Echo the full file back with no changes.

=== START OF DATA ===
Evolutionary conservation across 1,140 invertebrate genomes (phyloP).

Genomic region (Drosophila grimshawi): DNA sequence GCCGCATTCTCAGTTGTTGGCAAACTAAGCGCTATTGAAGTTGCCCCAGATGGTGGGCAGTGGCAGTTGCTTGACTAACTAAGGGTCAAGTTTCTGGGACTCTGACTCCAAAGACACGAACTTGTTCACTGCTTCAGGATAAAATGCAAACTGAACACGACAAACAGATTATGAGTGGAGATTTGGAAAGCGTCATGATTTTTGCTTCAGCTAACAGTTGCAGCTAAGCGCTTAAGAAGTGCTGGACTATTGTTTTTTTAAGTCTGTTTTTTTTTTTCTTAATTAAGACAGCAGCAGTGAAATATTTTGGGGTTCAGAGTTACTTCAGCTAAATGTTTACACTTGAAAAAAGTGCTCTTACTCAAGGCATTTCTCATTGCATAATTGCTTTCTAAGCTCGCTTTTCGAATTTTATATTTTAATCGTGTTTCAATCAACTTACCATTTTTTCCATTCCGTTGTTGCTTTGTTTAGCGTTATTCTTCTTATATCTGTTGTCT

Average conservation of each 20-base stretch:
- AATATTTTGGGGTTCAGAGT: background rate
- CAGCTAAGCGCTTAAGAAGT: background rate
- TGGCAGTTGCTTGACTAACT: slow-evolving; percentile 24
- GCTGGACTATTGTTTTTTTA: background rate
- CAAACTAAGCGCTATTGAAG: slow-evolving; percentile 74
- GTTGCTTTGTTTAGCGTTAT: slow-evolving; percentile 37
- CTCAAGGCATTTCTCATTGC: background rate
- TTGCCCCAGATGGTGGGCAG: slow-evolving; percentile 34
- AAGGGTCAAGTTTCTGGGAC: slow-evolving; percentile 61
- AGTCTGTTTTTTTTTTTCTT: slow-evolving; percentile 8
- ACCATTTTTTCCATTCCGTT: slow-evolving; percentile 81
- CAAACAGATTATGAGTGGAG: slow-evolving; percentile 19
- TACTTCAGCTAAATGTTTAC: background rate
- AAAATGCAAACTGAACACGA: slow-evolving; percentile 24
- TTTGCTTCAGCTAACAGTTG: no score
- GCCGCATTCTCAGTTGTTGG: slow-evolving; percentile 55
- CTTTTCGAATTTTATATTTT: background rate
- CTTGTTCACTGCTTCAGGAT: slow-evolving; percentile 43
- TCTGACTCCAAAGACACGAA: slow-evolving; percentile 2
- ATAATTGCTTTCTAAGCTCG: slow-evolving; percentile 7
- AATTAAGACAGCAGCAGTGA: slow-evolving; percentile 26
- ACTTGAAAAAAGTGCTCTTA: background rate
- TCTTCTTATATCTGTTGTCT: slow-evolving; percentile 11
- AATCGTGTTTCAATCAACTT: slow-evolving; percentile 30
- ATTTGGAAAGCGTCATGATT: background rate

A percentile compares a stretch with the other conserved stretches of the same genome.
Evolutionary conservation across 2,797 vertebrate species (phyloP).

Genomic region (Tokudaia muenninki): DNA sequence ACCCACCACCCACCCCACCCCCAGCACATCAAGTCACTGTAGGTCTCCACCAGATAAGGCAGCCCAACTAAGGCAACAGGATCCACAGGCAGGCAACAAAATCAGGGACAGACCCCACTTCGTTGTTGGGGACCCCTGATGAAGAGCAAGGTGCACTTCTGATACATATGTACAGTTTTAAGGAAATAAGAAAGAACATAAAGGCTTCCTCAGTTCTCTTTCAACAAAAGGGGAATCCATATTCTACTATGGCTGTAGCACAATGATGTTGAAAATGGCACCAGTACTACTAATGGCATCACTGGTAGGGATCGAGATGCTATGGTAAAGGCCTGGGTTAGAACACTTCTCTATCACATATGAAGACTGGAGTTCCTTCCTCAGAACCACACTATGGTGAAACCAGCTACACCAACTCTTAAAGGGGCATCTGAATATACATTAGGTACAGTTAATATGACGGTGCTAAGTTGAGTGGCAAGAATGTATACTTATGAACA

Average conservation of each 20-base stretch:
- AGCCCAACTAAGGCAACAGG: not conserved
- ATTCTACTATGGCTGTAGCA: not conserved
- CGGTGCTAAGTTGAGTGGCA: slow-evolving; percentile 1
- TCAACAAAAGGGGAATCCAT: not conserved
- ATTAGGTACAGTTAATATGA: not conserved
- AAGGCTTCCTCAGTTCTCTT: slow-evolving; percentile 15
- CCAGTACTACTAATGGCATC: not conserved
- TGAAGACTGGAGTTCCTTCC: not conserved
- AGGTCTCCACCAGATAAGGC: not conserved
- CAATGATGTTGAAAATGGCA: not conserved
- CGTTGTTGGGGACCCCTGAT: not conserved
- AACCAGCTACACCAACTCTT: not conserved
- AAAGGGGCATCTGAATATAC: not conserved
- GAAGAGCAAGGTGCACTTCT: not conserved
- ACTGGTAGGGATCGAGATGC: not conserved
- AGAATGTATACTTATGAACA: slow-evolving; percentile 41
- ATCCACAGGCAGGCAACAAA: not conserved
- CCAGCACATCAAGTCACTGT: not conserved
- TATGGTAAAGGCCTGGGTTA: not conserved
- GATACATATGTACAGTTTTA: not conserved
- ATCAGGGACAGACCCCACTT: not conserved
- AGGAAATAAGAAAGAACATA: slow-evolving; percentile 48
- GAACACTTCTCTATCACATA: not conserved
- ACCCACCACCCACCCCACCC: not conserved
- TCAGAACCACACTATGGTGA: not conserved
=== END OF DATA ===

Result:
Evolutionary conservation across 1,140 invertebrate genomes (phyloP).

Genomic region (Drosophila grimshawi): DNA sequence GCCGCATTCTCAGTTGTTGGCAAACTAAGCGCTATTGAAGTTGCCCCAGATGGTGGGCAGTGGCAGTTGCTTGACTAACTAAGGGTCAAGTTTCTGGGACTCTGACTCCAAAGACACGAACTTGTTCACTGCTTCAGGATAAAATGCAAACTGAACACGACAAACAGATTATGAGTGGAGATTTGGAAAGCGTCATGATTTTTGCTTCAGCTAACAGTTGCAGCTAAGCGCTTAAGAAGTGCTGGACTATTGTTTTTTTAAGTCTGTTTTTTTTTTTCTTAATTAAGACAGCAGCAGTGAAATATTTTGGGGTTCAGAGTTACTTCAGCTAAATGTTTACACTTGAAAAAAGTGCTCTTACTCAAGGCATTTCTCATTGCATAATTGCTTTCTAAGCTCGCTTTTCGAATTTTATATTTTAATCGTGTTTCAATCAACTTACCATTTTTTCCATTCCGTTGTTGCTTTGTTTAGCGTTATTCTTCTTATATCTGTTGTCT

Average conservation of each 20-base stretch:
- AATATTTTGGGGTTCAGAGT: background rate
- CAGCTAAGCGCTTAAGAAGT: background rate
- TGGCAGTTGCTTGACTAACT: slow-evolving; percentile 24
- GCTGGACTATTGTTTTTTTA: background rate
- CAAACTAAGCGCTATTGAAG: slow-evolving; percentile 74
- GTTGCTTTGTTTAGCGTTAT: slow-evolving; percentile 37
- CTCAAGGCATTTCTCATTGC: background rate
- TTGCCCCAGATGGTGGGCAG: slow-evolving; percentile 34
- AAGGGTCAAGTTTCTGGGAC: slow-evolving; percentile 61
- AGTCTGTTTTTTTTTTTCTT: slow-evolving; percentile 8
- ACCATTTTTTCCATTCCGTT: slow-evolving; percentile 81
- CAAACAGATTATGAGTGGAG: slow-evolving; percentile 19
- TACTTCAGCTAAATGTTTAC: background rate
- AAAATGCAAACTGAACACGA: slow-evolving; percentile 24
- TTTGCTTCAGCTAACAGTTG: no score
- GCCGCATTCTCAGTTGTTGG: slow-evolving; percentile 55
- CTTTTCGAATTTTATATTTT: background rate
- CTTGTTCACTGCTTCAGGAT: slow-evolving; percentile 43
- TCTGACTCCAAAGACACGAA: slow-evolving; percentile 2
- ATAATTGCTTTCTAAGCTCG: slow-evolving; percentile 7
- AATTAAGACAGCAGCAGTGA: slow-evolving; percentile 26
- ACTTGAAAAAAGTGCTCTTA: background rate
- TCTTCTTATATCTGTTGTCT: slow-evolving; percentile 11
- AATCGTGTTTCAATCAACTT: slow-evolving; percentile 30
- ATTTGGAAAGCGTCATGATT: background rate

A percentile compares a stretch with the other conserved stretches of the same genome.
Evolutionary conservation across 2,797 vertebrate species (phyloP).

Genomic region (Tokudaia muenninki): DNA sequence ACCCACCACCCACCCCACCCCCAGCACATCAAGTCACTGTAGGTCTCCACCAGATAAGGCAGCCCAACTAAGGCAACAGGATCCACAGGCAGGCAACAAAATCAGGGACAGACCCCACTTCGTTGTTGGGGACCCCTGATGAAGAGCAAGGTGCACTTCTGATACATATGTACAGTTTTAAGGAAATAAGAAAGAACATAAAGGCTTCCTCAGTTCTCTTTCAACAAAAGGGGAATCCATATTCTACTATGGCTGTAGCACAATGATGTTGAAAATGGCACCAGTACTACTAATGGCATCACTGGTAGGGATCGAGATGCTATGGTAAAGGCCTGGGTTAGAACACTTCTCTATCACATATGAAGACTGGAGTTCCTTCCTCAGAACCACACTATGGTGAAACCAGCTACACCAACTCTTAAAGGGGCATCTGAATATACATTAGGTACAGTTAATATGACGGTGCTAAGTTGAGTGGCAAGAATGTATACTTATGAACA

Average conservation of each 20-base stretch:
- AGCCCAACTAAGGCAACAGG: not conserved
- ATTCTACTATGGCTGTAGCA: not conserved
- CGGTGCTAAGTTGAGTGGCA: slow-evolving; percentile 1
- TCAACAAAAGGGGAATCCAT: not conserved
- ATTAGGTACAGTTAATATGA: not conserved
- AAGGCTTCCTCAGTTCTCTT: slow-evolving; percentile 15
- CCAGTACTACTAATGGCATC: not conserved
- TGAAGACTGGAGTTCCTTCC: not conserved
- AGGTCTCCACCAGATAAGGC: not conserved
- CAATGATGTTGAAAATGGCA: not conserved
- CGTTGTTGGGGACCCCTGAT: not conserved
- AACCAGCTACACCAACTCTT: not conserved
- AAAGGGGCATCTGAATATAC: not conserved
- GAAGAGCAAGGTGCACTTCT: not conserved
- ACTGGTAGGGATCGAGATGC: not conserved
- AGAATGTATACTTATGAACA: slow-evolving; percentile 41
- ATCCACAGGCAGGCAACAAA: not conserved
- CCAGCACATCAAGTCACTGT: not conserved
- TATGGTAAAGGCCTGGGTTA: not conserved
- GATACATATGTACAGTTTTA: not conserved
- ATCAGGGACAGACCCCACTT: not conserved
- AGGAAATAAGAAAGAACATA: slow-evolving; percentile 48
- GAACACTTCTCTATCACATA: not conserved
- ACCCACCACCCACCCCACCC: not conserved
- TCAGAACCACACTATGGTGA: not conserved